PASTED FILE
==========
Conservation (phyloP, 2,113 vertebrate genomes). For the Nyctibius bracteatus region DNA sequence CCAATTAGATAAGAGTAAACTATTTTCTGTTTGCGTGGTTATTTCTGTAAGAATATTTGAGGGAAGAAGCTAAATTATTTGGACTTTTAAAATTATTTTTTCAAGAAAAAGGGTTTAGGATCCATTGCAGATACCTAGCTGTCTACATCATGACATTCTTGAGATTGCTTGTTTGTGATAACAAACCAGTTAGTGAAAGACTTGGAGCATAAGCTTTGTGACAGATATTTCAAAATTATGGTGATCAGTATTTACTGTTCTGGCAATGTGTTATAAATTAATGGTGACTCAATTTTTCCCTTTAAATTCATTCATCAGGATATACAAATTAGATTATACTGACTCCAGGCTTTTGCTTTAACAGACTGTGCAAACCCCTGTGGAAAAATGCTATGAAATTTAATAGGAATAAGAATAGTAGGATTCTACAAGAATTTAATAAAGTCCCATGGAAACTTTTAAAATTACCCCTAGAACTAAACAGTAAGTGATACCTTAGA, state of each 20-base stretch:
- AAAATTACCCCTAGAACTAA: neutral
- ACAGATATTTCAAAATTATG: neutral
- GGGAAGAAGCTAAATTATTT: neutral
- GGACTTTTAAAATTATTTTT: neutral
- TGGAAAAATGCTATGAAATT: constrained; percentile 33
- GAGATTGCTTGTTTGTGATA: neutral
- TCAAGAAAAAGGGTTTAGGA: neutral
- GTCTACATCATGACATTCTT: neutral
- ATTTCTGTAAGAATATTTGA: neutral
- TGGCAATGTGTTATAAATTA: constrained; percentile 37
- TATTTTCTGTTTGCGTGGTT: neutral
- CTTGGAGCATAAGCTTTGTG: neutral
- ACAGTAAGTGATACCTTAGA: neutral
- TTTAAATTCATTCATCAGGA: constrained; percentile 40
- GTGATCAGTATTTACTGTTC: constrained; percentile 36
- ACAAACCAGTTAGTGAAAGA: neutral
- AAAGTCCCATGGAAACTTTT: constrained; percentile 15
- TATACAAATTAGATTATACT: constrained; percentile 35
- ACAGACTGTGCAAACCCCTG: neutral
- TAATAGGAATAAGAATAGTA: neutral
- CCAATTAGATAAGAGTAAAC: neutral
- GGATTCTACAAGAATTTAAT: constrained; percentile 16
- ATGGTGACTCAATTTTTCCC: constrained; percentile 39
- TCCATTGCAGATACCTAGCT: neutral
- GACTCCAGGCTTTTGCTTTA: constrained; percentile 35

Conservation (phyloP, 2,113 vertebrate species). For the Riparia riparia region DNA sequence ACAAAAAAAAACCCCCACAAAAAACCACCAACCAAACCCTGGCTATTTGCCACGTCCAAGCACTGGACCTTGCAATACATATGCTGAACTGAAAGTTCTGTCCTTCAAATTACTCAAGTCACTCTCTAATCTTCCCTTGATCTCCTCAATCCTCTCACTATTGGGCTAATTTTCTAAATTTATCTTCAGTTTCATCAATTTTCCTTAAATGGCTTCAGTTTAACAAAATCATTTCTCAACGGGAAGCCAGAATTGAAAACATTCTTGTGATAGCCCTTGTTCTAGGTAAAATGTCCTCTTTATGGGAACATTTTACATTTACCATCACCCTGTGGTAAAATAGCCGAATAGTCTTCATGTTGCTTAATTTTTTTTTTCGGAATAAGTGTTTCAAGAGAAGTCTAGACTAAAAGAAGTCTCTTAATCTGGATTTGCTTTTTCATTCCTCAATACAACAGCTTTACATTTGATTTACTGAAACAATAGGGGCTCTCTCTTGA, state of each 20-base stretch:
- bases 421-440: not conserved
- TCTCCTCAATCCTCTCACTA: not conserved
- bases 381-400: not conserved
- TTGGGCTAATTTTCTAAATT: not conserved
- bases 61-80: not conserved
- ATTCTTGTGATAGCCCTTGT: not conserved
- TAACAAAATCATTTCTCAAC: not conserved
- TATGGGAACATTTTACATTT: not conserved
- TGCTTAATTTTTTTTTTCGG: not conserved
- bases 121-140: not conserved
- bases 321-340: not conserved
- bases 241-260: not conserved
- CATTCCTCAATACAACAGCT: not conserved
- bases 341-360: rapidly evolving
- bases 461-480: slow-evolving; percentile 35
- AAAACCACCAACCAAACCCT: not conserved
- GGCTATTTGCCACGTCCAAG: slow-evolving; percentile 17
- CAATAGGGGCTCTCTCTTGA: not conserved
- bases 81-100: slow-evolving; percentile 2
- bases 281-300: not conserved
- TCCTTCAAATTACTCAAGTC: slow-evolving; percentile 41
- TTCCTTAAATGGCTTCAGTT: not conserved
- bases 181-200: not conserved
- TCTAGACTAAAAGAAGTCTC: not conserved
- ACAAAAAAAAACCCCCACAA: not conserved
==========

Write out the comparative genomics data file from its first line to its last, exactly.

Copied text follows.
Conservation (phyloP, 2,113 vertebrate genomes). For the Nyctibius bracteatus region DNA sequence CCAATTAGATAAGAGTAAACTATTTTCTGTTTGCGTGGTTATTTCTGTAAGAATATTTGAGGGAAGAAGCTAAATTATTTGGACTTTTAAAATTATTTTTTCAAGAAAAAGGGTTTAGGATCCATTGCAGATACCTAGCTGTCTACATCATGACATTCTTGAGATTGCTTGTTTGTGATAACAAACCAGTTAGTGAAAGACTTGGAGCATAAGCTTTGTGACAGATATTTCAAAATTATGGTGATCAGTATTTACTGTTCTGGCAATGTGTTATAAATTAATGGTGACTCAATTTTTCCCTTTAAATTCATTCATCAGGATATACAAATTAGATTATACTGACTCCAGGCTTTTGCTTTAACAGACTGTGCAAACCCCTGTGGAAAAATGCTATGAAATTTAATAGGAATAAGAATAGTAGGATTCTACAAGAATTTAATAAAGTCCCATGGAAACTTTTAAAATTACCCCTAGAACTAAACAGTAAGTGATACCTTAGA, state of each 20-base stretch:
- AAAATTACCCCTAGAACTAA: neutral
- ACAGATATTTCAAAATTATG: neutral
- GGGAAGAAGCTAAATTATTT: neutral
- GGACTTTTAAAATTATTTTT: neutral
- TGGAAAAATGCTATGAAATT: constrained; percentile 33
- GAGATTGCTTGTTTGTGATA: neutral
- TCAAGAAAAAGGGTTTAGGA: neutral
- GTCTACATCATGACATTCTT: neutral
- ATTTCTGTAAGAATATTTGA: neutral
- TGGCAATGTGTTATAAATTA: constrained; percentile 37
- TATTTTCTGTTTGCGTGGTT: neutral
- CTTGGAGCATAAGCTTTGTG: neutral
- ACAGTAAGTGATACCTTAGA: neutral
- TTTAAATTCATTCATCAGGA: constrained; percentile 40
- GTGATCAGTATTTACTGTTC: constrained; percentile 36
- ACAAACCAGTTAGTGAAAGA: neutral
- AAAGTCCCATGGAAACTTTT: constrained; percentile 15
- TATACAAATTAGATTATACT: constrained; percentile 35
- ACAGACTGTGCAAACCCCTG: neutral
- TAATAGGAATAAGAATAGTA: neutral
- CCAATTAGATAAGAGTAAAC: neutral
- GGATTCTACAAGAATTTAAT: constrained; percentile 16
- ATGGTGACTCAATTTTTCCC: constrained; percentile 39
- TCCATTGCAGATACCTAGCT: neutral
- GACTCCAGGCTTTTGCTTTA: constrained; percentile 35

Conservation (phyloP, 2,113 vertebrate species). For the Riparia riparia region DNA sequence ACAAAAAAAAACCCCCACAAAAAACCACCAACCAAACCCTGGCTATTTGCCACGTCCAAGCACTGGACCTTGCAATACATATGCTGAACTGAAAGTTCTGTCCTTCAAATTACTCAAGTCACTCTCTAATCTTCCCTTGATCTCCTCAATCCTCTCACTATTGGGCTAATTTTCTAAATTTATCTTCAGTTTCATCAATTTTCCTTAAATGGCTTCAGTTTAACAAAATCATTTCTCAACGGGAAGCCAGAATTGAAAACATTCTTGTGATAGCCCTTGTTCTAGGTAAAATGTCCTCTTTATGGGAACATTTTACATTTACCATCACCCTGTGGTAAAATAGCCGAATAGTCTTCATGTTGCTTAATTTTTTTTTTCGGAATAAGTGTTTCAAGAGAAGTCTAGACTAAAAGAAGTCTCTTAATCTGGATTTGCTTTTTCATTCCTCAATACAACAGCTTTACATTTGATTTACTGAAACAATAGGGGCTCTCTCTTGA, state of each 20-base stretch:
- bases 421-440: not conserved
- TCTCCTCAATCCTCTCACTA: not conserved
- bases 381-400: not conserved
- TTGGGCTAATTTTCTAAATT: not conserved
- bases 61-80: not conserved
- ATTCTTGTGATAGCCCTTGT: not conserved
- TAACAAAATCATTTCTCAAC: not conserved
- TATGGGAACATTTTACATTT: not conserved
- TGCTTAATTTTTTTTTTCGG: not conserved
- bases 121-140: not conserved
- bases 321-340: not conserved
- bases 241-260: not conserved
- CATTCCTCAATACAACAGCT: not conserved
- bases 341-360: rapidly evolving
- bases 461-480: slow-evolving; percentile 35
- AAAACCACCAACCAAACCCT: not conserved
- GGCTATTTGCCACGTCCAAG: slow-evolving; percentile 17
- CAATAGGGGCTCTCTCTTGA: not conserved
- bases 81-100: slow-evolving; percentile 2
- bases 281-300: not conserved
- TCCTTCAAATTACTCAAGTC: slow-evolving; percentile 41
- TTCCTTAAATGGCTTCAGTT: not conserved
- bases 181-200: not conserved
- TCTAGACTAAAAGAAGTCTC: not conserved
- ACAAAAAAAAACCCCCACAA: not conserved